B). You do not need to take natural spellcombat for Claws or Slam attacks, ever. Those natural weapons have been officially stated as working with spellcombat normally and don't need any extra rules to channel the spell..
spellcombat weapons faq:
When using spell combat, can the weapon in my other hand be an unarmed strike or a natural weapon?
Yes, so long as the weapon is a light or one-handed melee weapon and is associated with that hand. For example, unarmed strikes, claws, and slams are light melee weapons associated with a hand, and therefore are valid for use with spell combat. A tail slap is not associated with a hand, and therefore is not valid for use with spell combat.
C). Using touch spells through natural attacks can be done the same round they are cast. This is addressed in the spellstrike rules you just quoted.
whenever a magus casts a spell with a range of “touch” from the magus spell list, he can deliver the spell through any weapon he is wielding as part of a melee attack. Instead of the free melee touch attack normally allowed to deliver the spell.
See where it says ANY weapon? As the previous faq quote just directly said that all natural attacks are light, 1-handed weapons that makes them a valid choice for spellstrike allowing you to use any of them as a delivery method for that spell.
I have multiple faq posts showing how these rules work. There's also about a dozen direct Developer quotes agreeing with my explanation on how this works as well. Now if you have anything to show that your ideas are correct and mine is wrong I'd be happy to see them.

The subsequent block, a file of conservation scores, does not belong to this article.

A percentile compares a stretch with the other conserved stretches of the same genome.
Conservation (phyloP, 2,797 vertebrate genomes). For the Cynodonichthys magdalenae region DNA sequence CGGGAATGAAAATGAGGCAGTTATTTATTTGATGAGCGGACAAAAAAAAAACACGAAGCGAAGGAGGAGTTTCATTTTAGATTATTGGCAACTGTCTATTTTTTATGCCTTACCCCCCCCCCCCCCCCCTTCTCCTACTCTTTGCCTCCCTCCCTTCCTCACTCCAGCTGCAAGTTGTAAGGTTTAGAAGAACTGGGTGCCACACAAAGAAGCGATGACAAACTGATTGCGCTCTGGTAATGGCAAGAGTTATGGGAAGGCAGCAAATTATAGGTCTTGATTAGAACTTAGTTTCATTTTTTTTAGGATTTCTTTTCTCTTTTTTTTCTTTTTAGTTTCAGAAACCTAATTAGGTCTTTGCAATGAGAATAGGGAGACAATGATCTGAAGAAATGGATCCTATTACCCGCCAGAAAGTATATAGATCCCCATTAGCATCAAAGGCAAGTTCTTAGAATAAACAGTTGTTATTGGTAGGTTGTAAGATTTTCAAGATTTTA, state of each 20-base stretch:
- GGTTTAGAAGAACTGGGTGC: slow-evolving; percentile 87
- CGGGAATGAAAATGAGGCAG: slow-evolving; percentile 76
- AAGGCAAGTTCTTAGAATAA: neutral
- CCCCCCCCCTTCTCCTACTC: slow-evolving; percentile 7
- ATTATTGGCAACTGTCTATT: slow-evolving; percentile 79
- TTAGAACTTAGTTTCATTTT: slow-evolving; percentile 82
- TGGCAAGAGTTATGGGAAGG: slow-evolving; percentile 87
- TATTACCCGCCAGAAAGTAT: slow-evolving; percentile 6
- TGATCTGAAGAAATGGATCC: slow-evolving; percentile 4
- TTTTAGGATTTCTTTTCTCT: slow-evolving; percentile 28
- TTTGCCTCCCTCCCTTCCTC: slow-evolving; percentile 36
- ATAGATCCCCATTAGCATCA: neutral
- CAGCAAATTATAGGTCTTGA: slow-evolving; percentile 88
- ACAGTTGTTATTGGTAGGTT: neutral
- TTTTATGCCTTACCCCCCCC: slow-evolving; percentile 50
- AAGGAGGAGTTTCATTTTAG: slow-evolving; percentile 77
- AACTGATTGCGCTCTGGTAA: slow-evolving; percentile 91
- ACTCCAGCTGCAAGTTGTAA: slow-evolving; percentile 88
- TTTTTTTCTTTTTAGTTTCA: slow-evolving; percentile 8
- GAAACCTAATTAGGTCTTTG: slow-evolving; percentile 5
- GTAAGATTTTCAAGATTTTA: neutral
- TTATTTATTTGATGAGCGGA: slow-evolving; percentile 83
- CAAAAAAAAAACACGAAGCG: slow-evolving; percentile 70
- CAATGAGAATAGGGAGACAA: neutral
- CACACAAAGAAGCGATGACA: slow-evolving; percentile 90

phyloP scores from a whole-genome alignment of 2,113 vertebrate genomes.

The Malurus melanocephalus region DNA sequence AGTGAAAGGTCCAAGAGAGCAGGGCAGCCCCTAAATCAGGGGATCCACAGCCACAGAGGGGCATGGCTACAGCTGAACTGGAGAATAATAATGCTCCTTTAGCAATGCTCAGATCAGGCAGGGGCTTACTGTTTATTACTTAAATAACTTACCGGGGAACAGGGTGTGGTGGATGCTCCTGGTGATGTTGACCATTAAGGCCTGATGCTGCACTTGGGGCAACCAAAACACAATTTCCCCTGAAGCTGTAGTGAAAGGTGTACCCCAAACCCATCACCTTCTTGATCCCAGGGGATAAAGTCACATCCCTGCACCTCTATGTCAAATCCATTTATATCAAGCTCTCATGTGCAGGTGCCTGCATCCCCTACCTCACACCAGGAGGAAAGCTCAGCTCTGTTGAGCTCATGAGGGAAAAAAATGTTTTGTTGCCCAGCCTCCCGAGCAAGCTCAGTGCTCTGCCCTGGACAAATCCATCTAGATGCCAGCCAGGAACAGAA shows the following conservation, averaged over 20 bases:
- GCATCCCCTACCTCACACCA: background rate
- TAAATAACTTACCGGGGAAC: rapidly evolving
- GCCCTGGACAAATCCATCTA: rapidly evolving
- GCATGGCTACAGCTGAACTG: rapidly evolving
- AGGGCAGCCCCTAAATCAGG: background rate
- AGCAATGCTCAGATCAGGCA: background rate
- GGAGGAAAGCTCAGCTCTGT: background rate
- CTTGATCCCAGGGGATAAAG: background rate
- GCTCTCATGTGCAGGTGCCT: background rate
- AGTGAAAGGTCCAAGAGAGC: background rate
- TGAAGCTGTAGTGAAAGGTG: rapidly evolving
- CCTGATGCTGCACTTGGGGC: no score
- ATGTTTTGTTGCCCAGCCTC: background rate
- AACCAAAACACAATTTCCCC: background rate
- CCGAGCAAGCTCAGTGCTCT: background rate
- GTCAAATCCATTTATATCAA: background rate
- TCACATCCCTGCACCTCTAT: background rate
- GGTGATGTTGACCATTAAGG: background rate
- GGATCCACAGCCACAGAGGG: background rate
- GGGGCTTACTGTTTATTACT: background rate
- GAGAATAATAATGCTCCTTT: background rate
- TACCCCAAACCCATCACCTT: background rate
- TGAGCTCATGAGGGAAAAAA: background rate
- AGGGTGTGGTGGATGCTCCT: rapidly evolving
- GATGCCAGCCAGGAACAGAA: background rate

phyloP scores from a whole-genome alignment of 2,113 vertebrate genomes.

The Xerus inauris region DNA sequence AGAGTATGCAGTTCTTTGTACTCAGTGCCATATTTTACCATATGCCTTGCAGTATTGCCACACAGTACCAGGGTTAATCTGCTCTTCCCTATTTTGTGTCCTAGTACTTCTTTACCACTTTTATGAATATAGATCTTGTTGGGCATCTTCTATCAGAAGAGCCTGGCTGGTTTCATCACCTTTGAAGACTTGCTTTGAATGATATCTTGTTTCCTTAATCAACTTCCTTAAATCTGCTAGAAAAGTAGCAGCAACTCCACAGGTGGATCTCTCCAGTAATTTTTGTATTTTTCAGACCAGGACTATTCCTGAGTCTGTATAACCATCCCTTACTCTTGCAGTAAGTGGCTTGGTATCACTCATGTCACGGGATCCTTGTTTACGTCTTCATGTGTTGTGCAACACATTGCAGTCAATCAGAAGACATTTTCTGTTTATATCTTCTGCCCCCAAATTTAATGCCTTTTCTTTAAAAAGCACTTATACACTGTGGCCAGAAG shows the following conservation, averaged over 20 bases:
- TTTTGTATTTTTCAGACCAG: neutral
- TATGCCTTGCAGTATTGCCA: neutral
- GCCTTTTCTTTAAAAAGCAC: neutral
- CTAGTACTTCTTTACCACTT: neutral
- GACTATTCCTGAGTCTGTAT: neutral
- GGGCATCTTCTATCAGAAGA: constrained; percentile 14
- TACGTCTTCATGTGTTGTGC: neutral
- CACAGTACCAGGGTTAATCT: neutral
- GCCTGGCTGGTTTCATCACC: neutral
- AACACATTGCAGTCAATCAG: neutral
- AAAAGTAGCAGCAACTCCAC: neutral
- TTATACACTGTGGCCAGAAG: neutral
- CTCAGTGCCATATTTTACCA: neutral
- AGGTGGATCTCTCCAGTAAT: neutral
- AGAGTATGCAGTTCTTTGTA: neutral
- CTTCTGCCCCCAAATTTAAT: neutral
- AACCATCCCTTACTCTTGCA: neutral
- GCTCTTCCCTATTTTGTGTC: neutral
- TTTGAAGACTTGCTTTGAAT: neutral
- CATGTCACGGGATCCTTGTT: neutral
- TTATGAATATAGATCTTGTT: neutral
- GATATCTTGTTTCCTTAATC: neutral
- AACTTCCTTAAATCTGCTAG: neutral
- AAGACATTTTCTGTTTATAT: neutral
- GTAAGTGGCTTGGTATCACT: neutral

"Magi are casters who know how to fight, not fighters who can cast."
Think on that for a bit, Magi can't really wear real armor for most of the game, have rogue Hit Points, Rogue Base attack bonus (but worse since they suffer a -2 to hit on all their best attacks), Cleric saves and Wizard stat requirements. They are not frontline fighters or meatshields. Trying to build a basic magus like a fighter means you are going to be hurting for most of the game.
Don't forget casting a touch spell with spell combat grants you an extra attack with your hand. You give up 1 of your hand based attacks but get to make 2 an extra attack with the other. It's pretty much a wash when it comes to natural attacks..
For holding a touch spell that quote comes into effect BUT there is another errata that makes this a non issue.
faq update wrote:
Anytime a Caster touches anything other than his weapon with a touch spell active the spell goes off. Swinging a claw and hitting the target counts as touching and triggers the spell.
Natural weapon builds are AWESOME for any caster focused on touch spells, Magi just have a LOT of advantages to make it extra awesome.
The reason natural spell combat was never taken is A). this is an old build from before that was available and B). it was never needed since most all your attacks are using hands which don't need that Arcana. That arcana is only required to use the natural attacks the round the spell is cast AND you are using non-hand based natural weapons.
As for the enforcer question it's a non-issue. Either your GM will allow it as is or you'll burn 4,000GP for an AoMF with the Merciful enchant and go from there (I spend 8,000 to make a +2 amulet for merciful & spell storing myself but that's not a significant amount of money).
Finally Spell combat has ALWAYS stated that you get to make all your attacks with your other hand no matter how many hands you have.
Faq post wrote: